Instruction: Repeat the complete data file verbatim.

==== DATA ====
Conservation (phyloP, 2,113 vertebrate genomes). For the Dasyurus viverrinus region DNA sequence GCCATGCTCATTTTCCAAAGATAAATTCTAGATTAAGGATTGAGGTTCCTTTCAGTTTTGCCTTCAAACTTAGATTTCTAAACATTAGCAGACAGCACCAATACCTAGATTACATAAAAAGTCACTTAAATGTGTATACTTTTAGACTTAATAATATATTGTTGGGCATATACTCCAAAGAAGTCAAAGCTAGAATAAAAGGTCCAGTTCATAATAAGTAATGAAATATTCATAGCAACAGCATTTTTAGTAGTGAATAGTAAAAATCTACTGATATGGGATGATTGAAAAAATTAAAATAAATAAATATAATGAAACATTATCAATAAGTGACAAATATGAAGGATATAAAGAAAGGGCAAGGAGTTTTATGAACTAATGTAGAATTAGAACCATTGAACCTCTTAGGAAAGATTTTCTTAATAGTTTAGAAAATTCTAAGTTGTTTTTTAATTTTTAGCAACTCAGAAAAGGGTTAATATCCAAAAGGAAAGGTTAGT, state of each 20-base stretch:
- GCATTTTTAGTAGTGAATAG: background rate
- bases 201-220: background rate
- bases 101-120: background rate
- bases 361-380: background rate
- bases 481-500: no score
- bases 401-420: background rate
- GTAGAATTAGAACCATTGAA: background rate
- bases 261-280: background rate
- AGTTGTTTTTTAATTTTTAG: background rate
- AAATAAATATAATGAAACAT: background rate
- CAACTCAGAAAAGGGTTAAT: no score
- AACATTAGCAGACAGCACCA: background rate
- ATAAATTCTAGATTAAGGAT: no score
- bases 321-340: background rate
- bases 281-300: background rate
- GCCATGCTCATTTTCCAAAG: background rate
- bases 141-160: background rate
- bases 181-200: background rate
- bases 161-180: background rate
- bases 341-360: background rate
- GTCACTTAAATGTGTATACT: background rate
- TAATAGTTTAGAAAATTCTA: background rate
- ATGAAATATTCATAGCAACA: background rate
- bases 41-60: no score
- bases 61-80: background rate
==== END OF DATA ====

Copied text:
Conservation (phyloP, 2,113 vertebrate genomes). For the Dasyurus viverrinus region DNA sequence GCCATGCTCATTTTCCAAAGATAAATTCTAGATTAAGGATTGAGGTTCCTTTCAGTTTTGCCTTCAAACTTAGATTTCTAAACATTAGCAGACAGCACCAATACCTAGATTACATAAAAAGTCACTTAAATGTGTATACTTTTAGACTTAATAATATATTGTTGGGCATATACTCCAAAGAAGTCAAAGCTAGAATAAAAGGTCCAGTTCATAATAAGTAATGAAATATTCATAGCAACAGCATTTTTAGTAGTGAATAGTAAAAATCTACTGATATGGGATGATTGAAAAAATTAAAATAAATAAATATAATGAAACATTATCAATAAGTGACAAATATGAAGGATATAAAGAAAGGGCAAGGAGTTTTATGAACTAATGTAGAATTAGAACCATTGAACCTCTTAGGAAAGATTTTCTTAATAGTTTAGAAAATTCTAAGTTGTTTTTTAATTTTTAGCAACTCAGAAAAGGGTTAATATCCAAAAGGAAAGGTTAGT, state of each 20-base stretch:
- GCATTTTTAGTAGTGAATAG: background rate
- bases 201-220: background rate
- bases 101-120: background rate
- bases 361-380: background rate
- bases 481-500: no score
- bases 401-420: background rate
- GTAGAATTAGAACCATTGAA: background rate
- bases 261-280: background rate
- AGTTGTTTTTTAATTTTTAG: background rate
- AAATAAATATAATGAAACAT: background rate
- CAACTCAGAAAAGGGTTAAT: no score
- AACATTAGCAGACAGCACCA: background rate
- ATAAATTCTAGATTAAGGAT: no score
- bases 321-340: background rate
- bases 281-300: background rate
- GCCATGCTCATTTTCCAAAG: background rate
- bases 141-160: background rate
- bases 181-200: background rate
- bases 161-180: background rate
- bases 341-360: background rate
- GTCACTTAAATGTGTATACT: background rate
- TAATAGTTTAGAAAATTCTA: background rate
- ATGAAATATTCATAGCAACA: background rate
- bases 41-60: no score
- bases 61-80: background rate